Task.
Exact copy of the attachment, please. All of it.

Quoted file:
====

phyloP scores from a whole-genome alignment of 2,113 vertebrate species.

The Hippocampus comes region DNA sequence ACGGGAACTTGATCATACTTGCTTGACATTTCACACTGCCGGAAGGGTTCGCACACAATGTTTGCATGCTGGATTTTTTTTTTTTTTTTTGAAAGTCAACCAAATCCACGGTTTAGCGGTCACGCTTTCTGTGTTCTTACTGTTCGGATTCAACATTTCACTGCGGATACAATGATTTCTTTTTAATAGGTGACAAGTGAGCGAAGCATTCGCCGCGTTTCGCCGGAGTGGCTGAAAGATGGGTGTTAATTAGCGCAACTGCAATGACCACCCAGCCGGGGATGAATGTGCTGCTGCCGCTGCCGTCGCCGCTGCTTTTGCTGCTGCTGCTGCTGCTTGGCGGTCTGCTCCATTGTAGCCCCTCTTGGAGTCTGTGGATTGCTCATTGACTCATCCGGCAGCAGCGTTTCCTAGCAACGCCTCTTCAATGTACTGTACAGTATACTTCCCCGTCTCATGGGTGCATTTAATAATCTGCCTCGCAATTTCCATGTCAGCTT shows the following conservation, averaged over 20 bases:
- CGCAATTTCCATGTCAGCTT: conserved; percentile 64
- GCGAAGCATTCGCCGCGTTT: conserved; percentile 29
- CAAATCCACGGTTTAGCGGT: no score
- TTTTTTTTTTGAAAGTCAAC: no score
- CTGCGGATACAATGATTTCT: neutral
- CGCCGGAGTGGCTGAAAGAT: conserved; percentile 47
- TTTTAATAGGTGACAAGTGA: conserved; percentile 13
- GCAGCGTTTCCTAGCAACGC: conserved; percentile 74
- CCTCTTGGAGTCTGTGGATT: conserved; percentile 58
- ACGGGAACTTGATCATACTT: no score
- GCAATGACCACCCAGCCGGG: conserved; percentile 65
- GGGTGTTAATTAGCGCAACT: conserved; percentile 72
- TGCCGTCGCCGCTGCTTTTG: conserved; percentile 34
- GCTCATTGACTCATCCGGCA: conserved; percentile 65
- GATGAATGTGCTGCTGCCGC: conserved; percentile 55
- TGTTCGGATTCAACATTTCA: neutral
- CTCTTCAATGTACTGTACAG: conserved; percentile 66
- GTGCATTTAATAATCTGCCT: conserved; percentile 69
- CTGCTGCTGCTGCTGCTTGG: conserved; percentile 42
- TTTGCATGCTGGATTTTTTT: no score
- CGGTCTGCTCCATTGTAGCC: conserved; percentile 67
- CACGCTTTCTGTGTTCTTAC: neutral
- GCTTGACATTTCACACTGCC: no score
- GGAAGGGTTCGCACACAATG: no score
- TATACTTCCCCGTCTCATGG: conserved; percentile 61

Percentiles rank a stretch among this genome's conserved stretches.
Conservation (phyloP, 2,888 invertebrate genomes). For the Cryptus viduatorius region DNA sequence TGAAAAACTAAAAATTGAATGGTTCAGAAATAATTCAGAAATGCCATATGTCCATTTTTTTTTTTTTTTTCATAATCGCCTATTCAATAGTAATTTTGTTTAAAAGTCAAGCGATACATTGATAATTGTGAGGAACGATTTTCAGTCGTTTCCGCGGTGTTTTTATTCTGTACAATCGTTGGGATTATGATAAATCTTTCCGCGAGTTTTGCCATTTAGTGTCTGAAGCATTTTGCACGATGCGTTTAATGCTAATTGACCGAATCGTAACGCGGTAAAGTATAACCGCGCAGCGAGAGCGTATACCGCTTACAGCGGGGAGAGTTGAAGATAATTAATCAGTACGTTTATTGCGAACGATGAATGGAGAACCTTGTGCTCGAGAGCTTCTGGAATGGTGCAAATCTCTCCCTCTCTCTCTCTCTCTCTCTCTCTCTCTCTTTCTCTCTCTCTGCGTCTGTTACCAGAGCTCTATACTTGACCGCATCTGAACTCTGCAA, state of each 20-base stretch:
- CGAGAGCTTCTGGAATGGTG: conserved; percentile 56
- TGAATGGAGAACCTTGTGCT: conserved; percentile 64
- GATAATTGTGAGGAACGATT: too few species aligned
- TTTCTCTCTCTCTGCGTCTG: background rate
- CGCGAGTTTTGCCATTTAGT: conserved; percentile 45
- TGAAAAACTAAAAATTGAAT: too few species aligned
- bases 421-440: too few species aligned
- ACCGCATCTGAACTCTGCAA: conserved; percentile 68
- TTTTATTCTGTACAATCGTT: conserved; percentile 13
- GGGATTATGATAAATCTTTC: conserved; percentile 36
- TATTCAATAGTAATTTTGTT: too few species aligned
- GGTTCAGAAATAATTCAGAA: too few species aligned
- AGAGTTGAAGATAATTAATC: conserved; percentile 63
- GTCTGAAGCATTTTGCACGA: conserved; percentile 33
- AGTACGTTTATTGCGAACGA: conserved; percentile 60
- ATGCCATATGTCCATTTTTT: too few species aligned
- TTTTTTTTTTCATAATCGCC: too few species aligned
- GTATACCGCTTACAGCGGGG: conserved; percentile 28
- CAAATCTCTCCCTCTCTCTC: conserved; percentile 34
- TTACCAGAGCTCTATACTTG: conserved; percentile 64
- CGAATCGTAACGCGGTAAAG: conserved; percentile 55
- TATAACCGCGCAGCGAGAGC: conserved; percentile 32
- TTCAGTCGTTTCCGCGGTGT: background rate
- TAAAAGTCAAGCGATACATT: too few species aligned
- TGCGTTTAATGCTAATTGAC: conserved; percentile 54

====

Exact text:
phyloP scores from a whole-genome alignment of 2,113 vertebrate species.

The Hippocampus comes region DNA sequence ACGGGAACTTGATCATACTTGCTTGACATTTCACACTGCCGGAAGGGTTCGCACACAATGTTTGCATGCTGGATTTTTTTTTTTTTTTTTGAAAGTCAACCAAATCCACGGTTTAGCGGTCACGCTTTCTGTGTTCTTACTGTTCGGATTCAACATTTCACTGCGGATACAATGATTTCTTTTTAATAGGTGACAAGTGAGCGAAGCATTCGCCGCGTTTCGCCGGAGTGGCTGAAAGATGGGTGTTAATTAGCGCAACTGCAATGACCACCCAGCCGGGGATGAATGTGCTGCTGCCGCTGCCGTCGCCGCTGCTTTTGCTGCTGCTGCTGCTGCTTGGCGGTCTGCTCCATTGTAGCCCCTCTTGGAGTCTGTGGATTGCTCATTGACTCATCCGGCAGCAGCGTTTCCTAGCAACGCCTCTTCAATGTACTGTACAGTATACTTCCCCGTCTCATGGGTGCATTTAATAATCTGCCTCGCAATTTCCATGTCAGCTT shows the following conservation, averaged over 20 bases:
- CGCAATTTCCATGTCAGCTT: conserved; percentile 64
- GCGAAGCATTCGCCGCGTTT: conserved; percentile 29
- CAAATCCACGGTTTAGCGGT: no score
- TTTTTTTTTTGAAAGTCAAC: no score
- CTGCGGATACAATGATTTCT: neutral
- CGCCGGAGTGGCTGAAAGAT: conserved; percentile 47
- TTTTAATAGGTGACAAGTGA: conserved; percentile 13
- GCAGCGTTTCCTAGCAACGC: conserved; percentile 74
- CCTCTTGGAGTCTGTGGATT: conserved; percentile 58
- ACGGGAACTTGATCATACTT: no score
- GCAATGACCACCCAGCCGGG: conserved; percentile 65
- GGGTGTTAATTAGCGCAACT: conserved; percentile 72
- TGCCGTCGCCGCTGCTTTTG: conserved; percentile 34
- GCTCATTGACTCATCCGGCA: conserved; percentile 65
- GATGAATGTGCTGCTGCCGC: conserved; percentile 55
- TGTTCGGATTCAACATTTCA: neutral
- CTCTTCAATGTACTGTACAG: conserved; percentile 66
- GTGCATTTAATAATCTGCCT: conserved; percentile 69
- CTGCTGCTGCTGCTGCTTGG: conserved; percentile 42
- TTTGCATGCTGGATTTTTTT: no score
- CGGTCTGCTCCATTGTAGCC: conserved; percentile 67
- CACGCTTTCTGTGTTCTTAC: neutral
- GCTTGACATTTCACACTGCC: no score
- GGAAGGGTTCGCACACAATG: no score
- TATACTTCCCCGTCTCATGG: conserved; percentile 61

Percentiles rank a stretch among this genome's conserved stretches.
Conservation (phyloP, 2,888 invertebrate genomes). For the Cryptus viduatorius region DNA sequence TGAAAAACTAAAAATTGAATGGTTCAGAAATAATTCAGAAATGCCATATGTCCATTTTTTTTTTTTTTTTCATAATCGCCTATTCAATAGTAATTTTGTTTAAAAGTCAAGCGATACATTGATAATTGTGAGGAACGATTTTCAGTCGTTTCCGCGGTGTTTTTATTCTGTACAATCGTTGGGATTATGATAAATCTTTCCGCGAGTTTTGCCATTTAGTGTCTGAAGCATTTTGCACGATGCGTTTAATGCTAATTGACCGAATCGTAACGCGGTAAAGTATAACCGCGCAGCGAGAGCGTATACCGCTTACAGCGGGGAGAGTTGAAGATAATTAATCAGTACGTTTATTGCGAACGATGAATGGAGAACCTTGTGCTCGAGAGCTTCTGGAATGGTGCAAATCTCTCCCTCTCTCTCTCTCTCTCTCTCTCTCTCTCTTTCTCTCTCTCTGCGTCTGTTACCAGAGCTCTATACTTGACCGCATCTGAACTCTGCAA, state of each 20-base stretch:
- CGAGAGCTTCTGGAATGGTG: conserved; percentile 56
- TGAATGGAGAACCTTGTGCT: conserved; percentile 64
- GATAATTGTGAGGAACGATT: too few species aligned
- TTTCTCTCTCTCTGCGTCTG: background rate
- CGCGAGTTTTGCCATTTAGT: conserved; percentile 45
- TGAAAAACTAAAAATTGAAT: too few species aligned
- bases 421-440: too few species aligned
- ACCGCATCTGAACTCTGCAA: conserved; percentile 68
- TTTTATTCTGTACAATCGTT: conserved; percentile 13
- GGGATTATGATAAATCTTTC: conserved; percentile 36
- TATTCAATAGTAATTTTGTT: too few species aligned
- GGTTCAGAAATAATTCAGAA: too few species aligned
- AGAGTTGAAGATAATTAATC: conserved; percentile 63
- GTCTGAAGCATTTTGCACGA: conserved; percentile 33
- AGTACGTTTATTGCGAACGA: conserved; percentile 60
- ATGCCATATGTCCATTTTTT: too few species aligned
- TTTTTTTTTTCATAATCGCC: too few species aligned
- GTATACCGCTTACAGCGGGG: conserved; percentile 28
- CAAATCTCTCCCTCTCTCTC: conserved; percentile 34
- TTACCAGAGCTCTATACTTG: conserved; percentile 64
- CGAATCGTAACGCGGTAAAG: conserved; percentile 55
- TATAACCGCGCAGCGAGAGC: conserved; percentile 32
- TTCAGTCGTTTCCGCGGTGT: background rate
- TAAAAGTCAAGCGATACATT: too few species aligned
- TGCGTTTAATGCTAATTGAC: conserved; percentile 54